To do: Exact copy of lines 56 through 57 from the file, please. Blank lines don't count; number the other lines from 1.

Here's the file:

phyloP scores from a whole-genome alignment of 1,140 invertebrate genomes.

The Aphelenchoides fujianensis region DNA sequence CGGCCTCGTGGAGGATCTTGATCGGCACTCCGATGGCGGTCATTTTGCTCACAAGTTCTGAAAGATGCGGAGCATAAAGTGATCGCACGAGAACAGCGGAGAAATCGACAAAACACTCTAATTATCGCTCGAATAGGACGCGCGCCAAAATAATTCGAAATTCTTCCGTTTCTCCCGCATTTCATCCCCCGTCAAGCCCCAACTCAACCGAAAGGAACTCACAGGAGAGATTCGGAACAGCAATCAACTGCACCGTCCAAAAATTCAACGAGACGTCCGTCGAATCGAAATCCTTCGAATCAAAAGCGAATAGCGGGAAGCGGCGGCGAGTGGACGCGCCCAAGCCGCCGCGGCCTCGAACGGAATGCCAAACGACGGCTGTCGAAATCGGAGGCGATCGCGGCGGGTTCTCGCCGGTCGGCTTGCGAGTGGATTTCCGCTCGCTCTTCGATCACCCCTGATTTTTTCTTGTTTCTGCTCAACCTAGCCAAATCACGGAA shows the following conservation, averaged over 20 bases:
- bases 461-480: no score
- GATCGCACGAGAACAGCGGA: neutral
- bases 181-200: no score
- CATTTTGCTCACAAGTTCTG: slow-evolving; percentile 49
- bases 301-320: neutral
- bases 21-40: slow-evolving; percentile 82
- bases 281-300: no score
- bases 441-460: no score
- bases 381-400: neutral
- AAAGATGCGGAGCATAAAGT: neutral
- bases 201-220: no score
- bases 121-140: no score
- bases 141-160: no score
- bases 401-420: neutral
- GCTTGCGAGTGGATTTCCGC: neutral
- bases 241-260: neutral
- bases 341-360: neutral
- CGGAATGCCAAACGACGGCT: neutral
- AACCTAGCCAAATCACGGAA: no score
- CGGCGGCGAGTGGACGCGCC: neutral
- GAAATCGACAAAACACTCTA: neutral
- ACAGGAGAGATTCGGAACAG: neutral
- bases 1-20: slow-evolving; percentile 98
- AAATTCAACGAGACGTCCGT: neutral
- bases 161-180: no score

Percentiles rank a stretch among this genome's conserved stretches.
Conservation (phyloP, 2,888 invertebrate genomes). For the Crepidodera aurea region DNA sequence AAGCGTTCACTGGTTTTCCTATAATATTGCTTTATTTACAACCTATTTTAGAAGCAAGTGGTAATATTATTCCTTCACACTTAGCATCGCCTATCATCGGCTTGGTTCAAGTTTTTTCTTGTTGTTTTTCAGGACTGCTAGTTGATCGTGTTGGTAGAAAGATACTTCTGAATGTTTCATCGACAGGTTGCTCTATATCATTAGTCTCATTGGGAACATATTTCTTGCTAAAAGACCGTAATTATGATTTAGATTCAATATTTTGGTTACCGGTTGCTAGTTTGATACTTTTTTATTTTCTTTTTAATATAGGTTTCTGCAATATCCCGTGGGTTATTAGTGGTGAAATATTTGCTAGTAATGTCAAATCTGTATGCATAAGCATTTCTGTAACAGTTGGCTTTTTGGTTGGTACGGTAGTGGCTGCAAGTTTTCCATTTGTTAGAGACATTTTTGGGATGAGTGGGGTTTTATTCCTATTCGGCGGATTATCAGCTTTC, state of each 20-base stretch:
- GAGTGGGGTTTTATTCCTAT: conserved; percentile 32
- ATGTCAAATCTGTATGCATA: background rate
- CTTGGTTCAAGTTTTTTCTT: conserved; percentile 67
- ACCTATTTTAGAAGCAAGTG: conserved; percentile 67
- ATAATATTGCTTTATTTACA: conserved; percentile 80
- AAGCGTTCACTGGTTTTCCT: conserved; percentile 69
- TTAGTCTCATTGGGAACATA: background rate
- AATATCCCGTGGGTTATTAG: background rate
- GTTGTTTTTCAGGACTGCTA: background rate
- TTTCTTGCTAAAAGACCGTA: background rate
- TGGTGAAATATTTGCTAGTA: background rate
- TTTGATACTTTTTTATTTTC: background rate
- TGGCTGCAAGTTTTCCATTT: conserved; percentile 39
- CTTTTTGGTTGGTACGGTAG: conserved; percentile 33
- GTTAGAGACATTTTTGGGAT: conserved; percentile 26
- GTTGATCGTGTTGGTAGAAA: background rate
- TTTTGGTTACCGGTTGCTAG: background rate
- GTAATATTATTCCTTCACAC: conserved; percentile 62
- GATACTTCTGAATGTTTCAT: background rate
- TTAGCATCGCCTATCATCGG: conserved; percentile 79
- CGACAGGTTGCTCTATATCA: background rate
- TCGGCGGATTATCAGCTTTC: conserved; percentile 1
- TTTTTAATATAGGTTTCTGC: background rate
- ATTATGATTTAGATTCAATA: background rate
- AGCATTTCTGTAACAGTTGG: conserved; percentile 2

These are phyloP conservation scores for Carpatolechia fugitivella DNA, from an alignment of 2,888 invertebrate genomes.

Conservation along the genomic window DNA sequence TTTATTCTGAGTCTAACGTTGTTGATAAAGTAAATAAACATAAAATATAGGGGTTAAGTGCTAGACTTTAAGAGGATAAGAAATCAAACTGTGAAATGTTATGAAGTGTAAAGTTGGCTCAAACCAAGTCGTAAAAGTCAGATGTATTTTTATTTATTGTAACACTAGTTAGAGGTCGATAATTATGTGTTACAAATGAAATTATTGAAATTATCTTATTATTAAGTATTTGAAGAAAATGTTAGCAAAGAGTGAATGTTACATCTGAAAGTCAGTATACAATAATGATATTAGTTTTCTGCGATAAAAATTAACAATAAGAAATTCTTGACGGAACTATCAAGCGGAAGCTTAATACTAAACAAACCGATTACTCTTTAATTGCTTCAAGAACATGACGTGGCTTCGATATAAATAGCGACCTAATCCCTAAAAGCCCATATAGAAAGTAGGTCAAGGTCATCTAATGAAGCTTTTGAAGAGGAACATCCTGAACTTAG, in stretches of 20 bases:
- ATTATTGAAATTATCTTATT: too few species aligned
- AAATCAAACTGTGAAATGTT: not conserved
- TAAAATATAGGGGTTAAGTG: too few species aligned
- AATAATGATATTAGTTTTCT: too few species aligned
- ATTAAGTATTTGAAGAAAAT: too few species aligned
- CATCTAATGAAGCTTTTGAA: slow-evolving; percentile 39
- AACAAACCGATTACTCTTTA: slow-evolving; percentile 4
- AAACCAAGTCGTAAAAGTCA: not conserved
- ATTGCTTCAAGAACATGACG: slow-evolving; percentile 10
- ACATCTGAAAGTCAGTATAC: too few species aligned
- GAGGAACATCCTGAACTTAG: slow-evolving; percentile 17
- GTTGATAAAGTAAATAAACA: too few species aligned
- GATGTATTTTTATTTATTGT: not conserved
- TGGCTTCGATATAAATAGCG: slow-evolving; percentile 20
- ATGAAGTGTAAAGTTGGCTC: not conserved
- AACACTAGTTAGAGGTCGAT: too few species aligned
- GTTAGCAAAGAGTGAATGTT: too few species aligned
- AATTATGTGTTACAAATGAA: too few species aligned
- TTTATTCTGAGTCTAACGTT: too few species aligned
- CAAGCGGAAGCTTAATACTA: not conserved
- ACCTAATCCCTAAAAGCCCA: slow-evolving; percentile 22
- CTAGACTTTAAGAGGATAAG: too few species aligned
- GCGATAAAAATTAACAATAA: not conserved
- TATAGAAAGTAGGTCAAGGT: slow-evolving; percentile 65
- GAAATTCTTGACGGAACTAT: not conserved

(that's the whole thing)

Conservation along the genomic window DNA sequence TTTATTCTGAGTCTAACGTTGTTGATAAAGTAAATAAACATAAAATATAGGGGTTAAGTGCTAGACTTTAAGAGGATAAGAAATCAAACTGTGAAATGTTATGAAGTGTAAAGTTGGCTCAAACCAAGTCGTAAAAGTCAGATGTATTTTTATTTATTGTAACACTAGTTAGAGGTCGATAATTATGTGTTACAAATGAAATTATTGAAATTATCTTATTATTAAGTATTTGAAGAAAATGTTAGCAAAGAGTGAATGTTACATCTGAAAGTCAGTATACAATAATGATATTAGTTTTCTGCGATAAAAATTAACAATAAGAAATTCTTGACGGAACTATCAAGCGGAAGCTTAATACTAAACAAACCGATTACTCTTTAATTGCTTCAAGAACATGACGTGGCTTCGATATAAATAGCGACCTAATCCCTAAAAGCCCATATAGAAAGTAGGTCAAGGTCATCTAATGAAGCTTTTGAAGAGGAACATCCTGAACTTAG, in stretches of 20 bases:
- ATTATTGAAATTATCTTATT: too few species aligned